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My question is regarding the image below:

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It says “given a surplus, the price will fall quickly toward the equilibrium level of 6 dollars” but there will still be a quantity left over if the price drops to the equilibrium price. For instance, if the quantity supplied is 35 million pounds (meaning there’s a surplus of 20 million pounds) and I drop the price to 6 dollars, then the quantity demanded will only be 25 million pounds. I will still have 10 million pounds left unsold. So why does it say the surplus will clear if I drop the price to the equilibrium price?

Assuming we start with a quantity supplied of 35 million pounds, what are the exact steps that happen that lead to this surplus being cleared?

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The \$8 price that results in a surplus under perfect competition is just a thought experiment. Strictly speaking, if the market price were \$8, then firms would not only produce 35 million pounds, but also sell 35 million pounds, since this is the definition of a market price. On the other hand, consumers would only demand 15 million pounds. So the surplus is sold, but not to consumers. This of course is a contradiction. It just shows that the market price cannot be \$8. For the same reason it cannot be any other price than \$6.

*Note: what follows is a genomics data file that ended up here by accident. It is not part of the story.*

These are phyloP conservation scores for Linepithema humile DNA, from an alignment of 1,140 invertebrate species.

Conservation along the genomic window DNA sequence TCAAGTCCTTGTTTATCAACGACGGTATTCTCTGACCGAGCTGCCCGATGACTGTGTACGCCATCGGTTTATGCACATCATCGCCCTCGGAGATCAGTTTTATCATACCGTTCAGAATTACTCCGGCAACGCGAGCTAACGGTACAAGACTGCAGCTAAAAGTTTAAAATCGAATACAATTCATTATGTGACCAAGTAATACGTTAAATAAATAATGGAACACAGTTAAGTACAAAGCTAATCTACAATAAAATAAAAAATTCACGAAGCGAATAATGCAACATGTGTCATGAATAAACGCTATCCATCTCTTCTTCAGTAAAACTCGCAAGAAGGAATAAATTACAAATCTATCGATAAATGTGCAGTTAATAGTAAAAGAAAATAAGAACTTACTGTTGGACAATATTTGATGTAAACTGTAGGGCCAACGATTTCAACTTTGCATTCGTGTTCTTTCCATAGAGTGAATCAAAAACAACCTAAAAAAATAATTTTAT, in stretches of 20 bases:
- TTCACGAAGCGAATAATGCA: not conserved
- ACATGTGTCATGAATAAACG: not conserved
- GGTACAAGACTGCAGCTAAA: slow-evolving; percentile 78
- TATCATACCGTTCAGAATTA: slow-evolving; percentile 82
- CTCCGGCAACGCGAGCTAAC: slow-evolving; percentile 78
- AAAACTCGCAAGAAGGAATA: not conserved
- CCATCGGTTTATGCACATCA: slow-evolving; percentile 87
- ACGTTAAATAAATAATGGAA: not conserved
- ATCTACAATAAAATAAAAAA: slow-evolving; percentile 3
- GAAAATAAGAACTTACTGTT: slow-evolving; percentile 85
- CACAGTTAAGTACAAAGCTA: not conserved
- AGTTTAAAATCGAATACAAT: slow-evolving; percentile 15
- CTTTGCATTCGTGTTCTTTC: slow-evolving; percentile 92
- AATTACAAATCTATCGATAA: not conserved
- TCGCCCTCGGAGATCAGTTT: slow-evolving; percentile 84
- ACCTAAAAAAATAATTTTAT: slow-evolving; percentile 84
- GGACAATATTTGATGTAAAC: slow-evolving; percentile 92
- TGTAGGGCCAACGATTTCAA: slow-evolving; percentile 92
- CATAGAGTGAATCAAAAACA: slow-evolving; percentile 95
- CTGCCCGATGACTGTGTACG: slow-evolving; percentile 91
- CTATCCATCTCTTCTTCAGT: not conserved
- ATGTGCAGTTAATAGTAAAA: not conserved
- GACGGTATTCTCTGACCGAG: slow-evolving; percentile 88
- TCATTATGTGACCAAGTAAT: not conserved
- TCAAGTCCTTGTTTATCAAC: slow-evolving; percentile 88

The model of perfect competition is an inherently static model and is not really fit to answer questions about what would happen if the market were not in equilibrium.

A related dynamic model might e.g. tell you that producers have to produce this period to be able to sell next period, so they have to estimate next period's demand, i.e. next period's market price, in advance. If they (wrongly) estimate this to be \$8 and therefore produce 35 million pounds, then in the next period they will only be able to sell everything if they considerably lower their price. (And here you are right, they would have to go below \$6.) They would then presumably adapt their estimate for the next period and eventually learn the true demand curve. Finally they will produce (and sell) the equilibrium quantity at the equilibrium price, and the static model takes over. But this story needs a more complex formal model and is not part of the standard model of perfect competition.

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At that $6 price you also wouldn’t be willing to produce those 35 million pounds of coffee, you would only produce 25 million pounds of coffee (as seen in the supply curve), the same quantity demanded.

Therefore, the surplus would actually clear.

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  • $\begingroup$ But I’m asking what happens AFTER I produce 35 million pounds of coffee, anticipating I’d be able to sell for 8 dollars, only to find out I miscalculated (a surplus) $\endgroup$ Jan 16, 2023 at 16:32

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